I offer to sleep on the floor. “Be not silly!” Emily says. Her bed is stark white. So is everything else in her room except a mostly blue painting of a Romanesque woman that she had done.
It is summer, I am in graduate school, I am home for the summer. I am staying with my parents. Sometimes this does not go so well. The previous night, I got so angry that I shouted obscenities at some deer. I ask Emily if I can spend the night with her. She agrees, and when it’s time to sleep, she sets four or five alarms with the disclaimer that they are all necessary. Then she goes to her stereo. “When I fall asleep, I listen to Music for Airports,” she explains.
I had never heard the album and I thought I wouldn’t sleep. I drifted off and dreamed that Emily and I donned riding hoods and ran through the forest to escape from wolves.
It isn’t until I move to Boston a year later that I acquire the album, which I put on my work computer. I do trademark research at a tiny cubicle south of the city with the Dorchester Bay out the window. The windows are all too far for me to really look out, so I settle for a mural of the bay in the office across from me. I hate my job.
Sometimes I hate my job so much that my hands shake when I reach the office and push the elevator buttons. My hands shake so much that my hands clank all over the keyboard. In my line of work, where a typo could literally cost the company millions of dollars, this is not a good thing. I call my impossibly sexy Dominican doctor and ask for more drugs, for something to stop the shaking, but nothing ever does.
I put on Music for Airports. The opening track, “1/1,” is over seventeen minutes long and features a repeating piano riff, something delicate yet fiercely supportive. There are these moments when the riff is about to repeat, and those silences become longer throughout the song. It forces you to take a deep breath, to have that slight sense of panic you feel when the landing gear clicks down and it feels like the plane is going so fast it will crash into something on the ground. But the music comes back. It always does.
I start listening to the album every morning at work.
It saves me.
So does Adam.
I meet Adam online in the trenches of my anxiety. I had been looking for someone who could teach me more about contemporary classical music, and Adam was a composer. Because I’ve had a terrible time making friends in Boston, hearing from Adam every night is the only sense of normal conversation I have.
Right now I am making lots of visits to the psychiatric ER in Cambridge during panic attacks that last for days. I am there one night in the waiting room where a Man vs. Wild marathon is blaring from the television, and I am checking my email on my tiny phone, and Adam has written me to tell me how a friend of his used to bike to a college music library and copy his favorite sheet music by hand. I feel steadier, calmer.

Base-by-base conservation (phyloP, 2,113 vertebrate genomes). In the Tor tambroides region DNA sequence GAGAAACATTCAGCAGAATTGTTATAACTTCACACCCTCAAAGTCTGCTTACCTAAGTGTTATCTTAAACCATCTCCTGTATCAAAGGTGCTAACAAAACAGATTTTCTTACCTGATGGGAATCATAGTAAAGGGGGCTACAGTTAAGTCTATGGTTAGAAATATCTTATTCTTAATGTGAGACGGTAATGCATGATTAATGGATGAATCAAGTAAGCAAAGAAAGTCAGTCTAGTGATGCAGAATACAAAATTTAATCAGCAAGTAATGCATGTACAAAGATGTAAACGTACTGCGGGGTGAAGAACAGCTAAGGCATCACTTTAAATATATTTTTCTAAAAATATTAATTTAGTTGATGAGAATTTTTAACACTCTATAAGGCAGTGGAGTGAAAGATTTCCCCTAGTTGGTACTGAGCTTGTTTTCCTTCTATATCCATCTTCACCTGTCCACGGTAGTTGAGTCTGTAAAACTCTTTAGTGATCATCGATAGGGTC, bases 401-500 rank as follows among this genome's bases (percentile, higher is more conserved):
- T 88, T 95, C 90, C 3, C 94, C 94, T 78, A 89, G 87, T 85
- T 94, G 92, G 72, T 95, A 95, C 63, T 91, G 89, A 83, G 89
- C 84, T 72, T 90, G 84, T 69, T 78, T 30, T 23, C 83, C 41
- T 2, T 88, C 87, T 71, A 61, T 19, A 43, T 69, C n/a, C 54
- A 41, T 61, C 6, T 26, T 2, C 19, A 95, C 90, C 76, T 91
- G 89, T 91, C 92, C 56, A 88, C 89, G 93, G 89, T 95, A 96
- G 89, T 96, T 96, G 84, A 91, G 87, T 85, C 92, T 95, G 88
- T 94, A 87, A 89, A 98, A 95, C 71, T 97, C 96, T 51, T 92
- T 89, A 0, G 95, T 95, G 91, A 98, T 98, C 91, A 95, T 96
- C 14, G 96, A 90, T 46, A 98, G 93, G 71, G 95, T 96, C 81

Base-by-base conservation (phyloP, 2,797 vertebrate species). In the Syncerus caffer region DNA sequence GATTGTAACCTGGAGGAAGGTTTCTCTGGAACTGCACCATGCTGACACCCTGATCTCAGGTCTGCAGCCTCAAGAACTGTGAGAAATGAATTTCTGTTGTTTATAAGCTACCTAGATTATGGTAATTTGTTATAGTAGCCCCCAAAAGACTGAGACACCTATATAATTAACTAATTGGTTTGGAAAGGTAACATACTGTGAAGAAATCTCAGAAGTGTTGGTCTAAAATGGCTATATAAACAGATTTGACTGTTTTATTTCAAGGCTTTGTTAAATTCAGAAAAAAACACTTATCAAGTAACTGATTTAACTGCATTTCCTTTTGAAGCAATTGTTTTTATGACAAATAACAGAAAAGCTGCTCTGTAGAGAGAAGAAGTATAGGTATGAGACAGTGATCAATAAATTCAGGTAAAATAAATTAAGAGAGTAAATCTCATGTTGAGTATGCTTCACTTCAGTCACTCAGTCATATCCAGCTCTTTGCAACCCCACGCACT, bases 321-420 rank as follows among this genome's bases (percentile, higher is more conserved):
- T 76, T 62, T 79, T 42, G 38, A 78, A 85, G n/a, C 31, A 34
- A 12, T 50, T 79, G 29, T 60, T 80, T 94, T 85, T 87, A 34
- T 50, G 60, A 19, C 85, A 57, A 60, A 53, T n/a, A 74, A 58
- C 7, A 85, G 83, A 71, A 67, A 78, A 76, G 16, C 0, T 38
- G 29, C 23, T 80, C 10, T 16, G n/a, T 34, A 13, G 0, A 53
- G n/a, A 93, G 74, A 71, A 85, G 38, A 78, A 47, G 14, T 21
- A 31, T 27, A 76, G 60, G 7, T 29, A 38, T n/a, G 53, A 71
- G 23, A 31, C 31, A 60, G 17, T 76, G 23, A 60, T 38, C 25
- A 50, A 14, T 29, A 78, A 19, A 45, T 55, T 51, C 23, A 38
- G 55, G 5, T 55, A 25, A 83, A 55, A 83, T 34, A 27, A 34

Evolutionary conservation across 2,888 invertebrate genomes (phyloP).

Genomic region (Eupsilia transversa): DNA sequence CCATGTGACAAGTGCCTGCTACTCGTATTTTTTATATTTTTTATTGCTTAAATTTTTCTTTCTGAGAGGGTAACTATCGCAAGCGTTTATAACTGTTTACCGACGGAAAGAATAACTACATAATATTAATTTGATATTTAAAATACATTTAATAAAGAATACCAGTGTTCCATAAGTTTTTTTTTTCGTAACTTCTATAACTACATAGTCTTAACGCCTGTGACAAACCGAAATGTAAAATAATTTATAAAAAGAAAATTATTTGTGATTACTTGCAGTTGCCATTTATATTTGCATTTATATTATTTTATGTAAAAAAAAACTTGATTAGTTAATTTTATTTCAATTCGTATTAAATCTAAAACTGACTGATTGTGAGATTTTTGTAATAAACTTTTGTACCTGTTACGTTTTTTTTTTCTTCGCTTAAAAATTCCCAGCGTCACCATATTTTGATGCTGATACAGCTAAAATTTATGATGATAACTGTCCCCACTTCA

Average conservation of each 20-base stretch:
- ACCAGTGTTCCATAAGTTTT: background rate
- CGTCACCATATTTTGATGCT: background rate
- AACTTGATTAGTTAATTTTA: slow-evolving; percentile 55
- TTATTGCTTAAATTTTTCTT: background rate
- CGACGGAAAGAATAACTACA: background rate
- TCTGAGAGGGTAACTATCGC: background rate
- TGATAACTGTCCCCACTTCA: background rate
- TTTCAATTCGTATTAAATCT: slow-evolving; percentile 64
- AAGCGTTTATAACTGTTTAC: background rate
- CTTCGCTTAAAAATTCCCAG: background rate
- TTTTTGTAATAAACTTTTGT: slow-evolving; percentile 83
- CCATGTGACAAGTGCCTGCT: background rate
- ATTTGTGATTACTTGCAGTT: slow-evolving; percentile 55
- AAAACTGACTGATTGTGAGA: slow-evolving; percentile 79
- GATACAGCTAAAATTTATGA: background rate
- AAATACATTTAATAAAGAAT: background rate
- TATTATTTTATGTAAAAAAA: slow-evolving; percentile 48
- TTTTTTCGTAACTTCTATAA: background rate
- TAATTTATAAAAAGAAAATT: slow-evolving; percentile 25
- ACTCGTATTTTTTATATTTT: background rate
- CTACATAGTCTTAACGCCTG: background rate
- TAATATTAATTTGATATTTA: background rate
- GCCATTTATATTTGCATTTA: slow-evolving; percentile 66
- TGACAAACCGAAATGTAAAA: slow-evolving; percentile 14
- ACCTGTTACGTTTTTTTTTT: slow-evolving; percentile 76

Adam and I met in person at an Indian restaurant one Friday night. We talk about synesthesia and Sesame Street and John Singer Sargent. We fall in love, or at least I do.
I tell Adam about my love of Music for Airports. He tells me that he read an interview with Brian Eno where Eno basically said it was music that would make you think, “we’re all going to die and that’s okay.” Which is pretty much how I need to feel about Adam. Which is pretty much how I need to feel about everything.
It has also been five years since I left Boston.
And it’s been three years since the severe insomnia started. All of a sudden, it became common for me to go to bed around midnight and then to lie awake for ten hours or so. I thought this might be a self-correcting phase, but even after prescriptions and every non-pharmaceutical remedy out there, sometimes I am still wide awake.
For the ten hours I spend awake, I go through a lot of different moods. I can now predict when I will be cranky, when I will be exhausted, when I will be childlike. A lot of music soothes me, but nothing soothes me like Music for Airports.
Music for Airports was made using tape loops. Brian Eno has said that one of the loops was seventy-nine feet long and the other was eighty-three feet. There is a kind of peaceful sterility to the album that makes me forget it was created by a person, but thinking about tape loops reminds me of people. Because tape doesn’t just pick up sounds. It also picks up shaky hands and falling in love and dreaming of wolves and the moment when the airplane safely touches down and you finally fall asleep.